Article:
When productivity is no longer simply about how many widgets are being produced, we must decide how to measure the less tangible. We must learn how to quantify delivering better services, instead of more services. Across the board, productivity benefits become both harder to measure and harder to optimise. 

Consider the example of office temperature on productivity. A recent study showed that the optimal temperature for women to perform best was higher than their male counterparts. Could a better baseline office temperature be selected? Could a building be divided into warmer and cooler zones, depending on preference?  How much productivity could this translate to in business terms? Would this be negated by increased heating or cooling costs? Could we shrink focus even further, to optimise temperature for every worker?

Previously, this would have been nearly impossible to figure out. Now, with the Internet of Things, it is a real possibility. Improvements in machine learning and artificial intelligence could lead to performance and office temperature being analysed and quantified for example. In fact, connections between sensors and heating elements can carry out such changes intelligently. This is just a single example of many ways working environments are changing. The implications for customising the user environment to maximise productivity and comfort are profound. 


The opportunities for landlords

This ability to directly affect productivity through the office environment has driven landlords to think differently about their assets. How do people interact with their spaces, their machines, their colleagues? How can a building itself be optimised for productivity? Previously, this was considered the tenant’s responsibility, but progressive landlords see opportunities to give themselves a market advantage. Tenants are starting to expect high levels of flexibility and analytics as part of their tenancy agreement – landlords are keen to prove the incredible spaces they provide have a positive impact on productivity.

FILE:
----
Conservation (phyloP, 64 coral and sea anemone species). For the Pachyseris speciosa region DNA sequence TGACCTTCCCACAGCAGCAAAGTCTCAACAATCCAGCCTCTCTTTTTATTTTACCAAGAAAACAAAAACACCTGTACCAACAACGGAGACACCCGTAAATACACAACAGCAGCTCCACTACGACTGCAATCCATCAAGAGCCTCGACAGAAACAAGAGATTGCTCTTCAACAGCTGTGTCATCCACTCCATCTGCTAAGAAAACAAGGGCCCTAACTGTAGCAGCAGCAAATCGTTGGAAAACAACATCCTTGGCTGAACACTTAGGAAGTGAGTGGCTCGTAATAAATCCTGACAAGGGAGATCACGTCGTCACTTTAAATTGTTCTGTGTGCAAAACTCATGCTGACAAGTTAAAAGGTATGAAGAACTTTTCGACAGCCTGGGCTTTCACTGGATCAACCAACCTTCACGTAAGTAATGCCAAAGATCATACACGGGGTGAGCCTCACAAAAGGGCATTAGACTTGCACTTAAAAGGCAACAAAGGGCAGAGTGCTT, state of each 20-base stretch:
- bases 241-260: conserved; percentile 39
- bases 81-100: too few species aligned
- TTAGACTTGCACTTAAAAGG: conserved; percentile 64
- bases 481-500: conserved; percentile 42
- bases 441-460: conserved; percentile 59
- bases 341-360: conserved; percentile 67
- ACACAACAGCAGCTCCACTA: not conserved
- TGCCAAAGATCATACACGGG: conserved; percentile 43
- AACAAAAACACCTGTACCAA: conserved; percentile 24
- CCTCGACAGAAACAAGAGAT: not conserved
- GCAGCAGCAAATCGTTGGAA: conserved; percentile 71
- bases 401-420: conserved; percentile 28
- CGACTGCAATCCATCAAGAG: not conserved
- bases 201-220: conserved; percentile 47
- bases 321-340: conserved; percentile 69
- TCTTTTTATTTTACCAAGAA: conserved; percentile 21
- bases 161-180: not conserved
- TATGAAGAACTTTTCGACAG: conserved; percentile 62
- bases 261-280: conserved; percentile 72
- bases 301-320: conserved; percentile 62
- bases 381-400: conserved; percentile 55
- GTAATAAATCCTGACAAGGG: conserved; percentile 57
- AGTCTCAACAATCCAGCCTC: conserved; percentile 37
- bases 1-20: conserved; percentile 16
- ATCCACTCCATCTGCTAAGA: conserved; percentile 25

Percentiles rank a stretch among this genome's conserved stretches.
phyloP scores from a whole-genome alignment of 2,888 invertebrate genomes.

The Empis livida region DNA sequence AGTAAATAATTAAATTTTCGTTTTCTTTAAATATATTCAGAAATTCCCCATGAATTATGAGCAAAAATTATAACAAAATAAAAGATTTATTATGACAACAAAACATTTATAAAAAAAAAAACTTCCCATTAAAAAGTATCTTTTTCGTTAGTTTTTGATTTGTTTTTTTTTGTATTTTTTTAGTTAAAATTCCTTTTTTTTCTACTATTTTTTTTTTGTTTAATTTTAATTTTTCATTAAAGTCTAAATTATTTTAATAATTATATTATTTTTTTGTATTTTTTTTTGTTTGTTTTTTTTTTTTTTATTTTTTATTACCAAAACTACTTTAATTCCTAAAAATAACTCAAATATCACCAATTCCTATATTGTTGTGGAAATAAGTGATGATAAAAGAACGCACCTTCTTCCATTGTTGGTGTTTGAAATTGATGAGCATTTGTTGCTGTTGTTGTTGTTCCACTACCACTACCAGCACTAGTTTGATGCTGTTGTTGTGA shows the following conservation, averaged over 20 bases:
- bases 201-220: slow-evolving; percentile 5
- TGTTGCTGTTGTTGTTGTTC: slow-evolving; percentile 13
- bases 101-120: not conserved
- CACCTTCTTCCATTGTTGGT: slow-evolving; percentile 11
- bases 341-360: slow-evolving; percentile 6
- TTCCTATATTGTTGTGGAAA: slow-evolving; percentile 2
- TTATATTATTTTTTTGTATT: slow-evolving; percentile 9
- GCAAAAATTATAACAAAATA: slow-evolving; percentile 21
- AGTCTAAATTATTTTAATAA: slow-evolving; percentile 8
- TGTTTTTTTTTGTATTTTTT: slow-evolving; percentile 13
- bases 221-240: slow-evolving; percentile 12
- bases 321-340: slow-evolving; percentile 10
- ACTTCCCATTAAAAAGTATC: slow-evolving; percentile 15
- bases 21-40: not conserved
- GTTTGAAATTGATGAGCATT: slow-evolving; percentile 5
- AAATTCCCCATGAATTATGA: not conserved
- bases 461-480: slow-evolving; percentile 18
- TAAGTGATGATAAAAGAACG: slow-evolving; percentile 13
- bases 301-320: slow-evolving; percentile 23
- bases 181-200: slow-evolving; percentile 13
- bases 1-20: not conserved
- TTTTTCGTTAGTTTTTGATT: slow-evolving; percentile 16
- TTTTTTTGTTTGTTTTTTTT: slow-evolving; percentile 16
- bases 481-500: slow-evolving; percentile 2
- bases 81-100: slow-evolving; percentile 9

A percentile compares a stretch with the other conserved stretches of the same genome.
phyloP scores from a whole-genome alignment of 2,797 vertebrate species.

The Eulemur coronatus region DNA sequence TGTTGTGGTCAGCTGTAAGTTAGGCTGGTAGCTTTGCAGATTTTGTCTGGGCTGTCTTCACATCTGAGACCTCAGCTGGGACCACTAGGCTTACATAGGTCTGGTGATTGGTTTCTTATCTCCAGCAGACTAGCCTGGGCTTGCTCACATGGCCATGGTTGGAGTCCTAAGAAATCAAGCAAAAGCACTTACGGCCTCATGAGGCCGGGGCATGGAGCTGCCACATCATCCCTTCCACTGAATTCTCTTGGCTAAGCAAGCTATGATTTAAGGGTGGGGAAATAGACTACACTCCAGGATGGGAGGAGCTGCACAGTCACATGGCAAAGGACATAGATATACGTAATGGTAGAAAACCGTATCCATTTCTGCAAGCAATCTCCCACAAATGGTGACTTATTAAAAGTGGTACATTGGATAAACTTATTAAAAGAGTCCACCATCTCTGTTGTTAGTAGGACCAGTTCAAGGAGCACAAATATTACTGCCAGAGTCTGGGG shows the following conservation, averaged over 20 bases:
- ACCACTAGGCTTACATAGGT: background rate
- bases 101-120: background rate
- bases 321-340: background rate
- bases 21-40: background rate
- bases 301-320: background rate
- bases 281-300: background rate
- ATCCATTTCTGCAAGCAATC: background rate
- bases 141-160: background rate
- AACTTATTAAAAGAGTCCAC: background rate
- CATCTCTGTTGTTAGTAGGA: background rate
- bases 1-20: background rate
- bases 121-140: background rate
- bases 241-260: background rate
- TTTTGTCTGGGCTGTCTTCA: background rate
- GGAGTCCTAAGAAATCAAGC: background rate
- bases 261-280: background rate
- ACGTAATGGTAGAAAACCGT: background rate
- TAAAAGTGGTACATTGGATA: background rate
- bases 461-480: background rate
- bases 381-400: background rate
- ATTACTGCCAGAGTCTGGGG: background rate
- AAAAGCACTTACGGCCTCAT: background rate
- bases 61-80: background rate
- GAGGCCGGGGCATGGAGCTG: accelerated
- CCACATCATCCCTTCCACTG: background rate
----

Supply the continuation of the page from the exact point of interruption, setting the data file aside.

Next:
Enabling a more productive workplace is about landlords offering more services to tenants via more tenant-facing technology rather than more people-power.

In practice, this could mean a range of new and current technology. Smart lights and thermostats to optimise each room for its occupants, intelligent scheduling of meeting rooms and shared spaces, and of course, fast and reliable connections to pull everything together.  


The new becomes the expected

At this point in time, we know big changes are coming, but we don’t yet know quite the form they will take. There will be many missteps, backtracks and alternative paths on the road ahead. In the lull before a big jump, we are still getting to grips with the new developments, still experimenting with prototypes before the core revolution technologies emerge. 

One thing is for certain, what starts as new and groundbreaking soon becomes commonplace and expected. Consider electricity, computers, air-conditioning, and the internet were all ground-breaking once. Now, no office is without them. 

As the new developments of Industrial Revolution 4.0 become more integrated into our daily lives, they will become expected necessities of both commercial and residential buildings. Landlords must keep informed of the latest developments and business trends. With knowledge of what is gaining the most traction, they can ensure their buildings remain attractive to the current generation of tenants.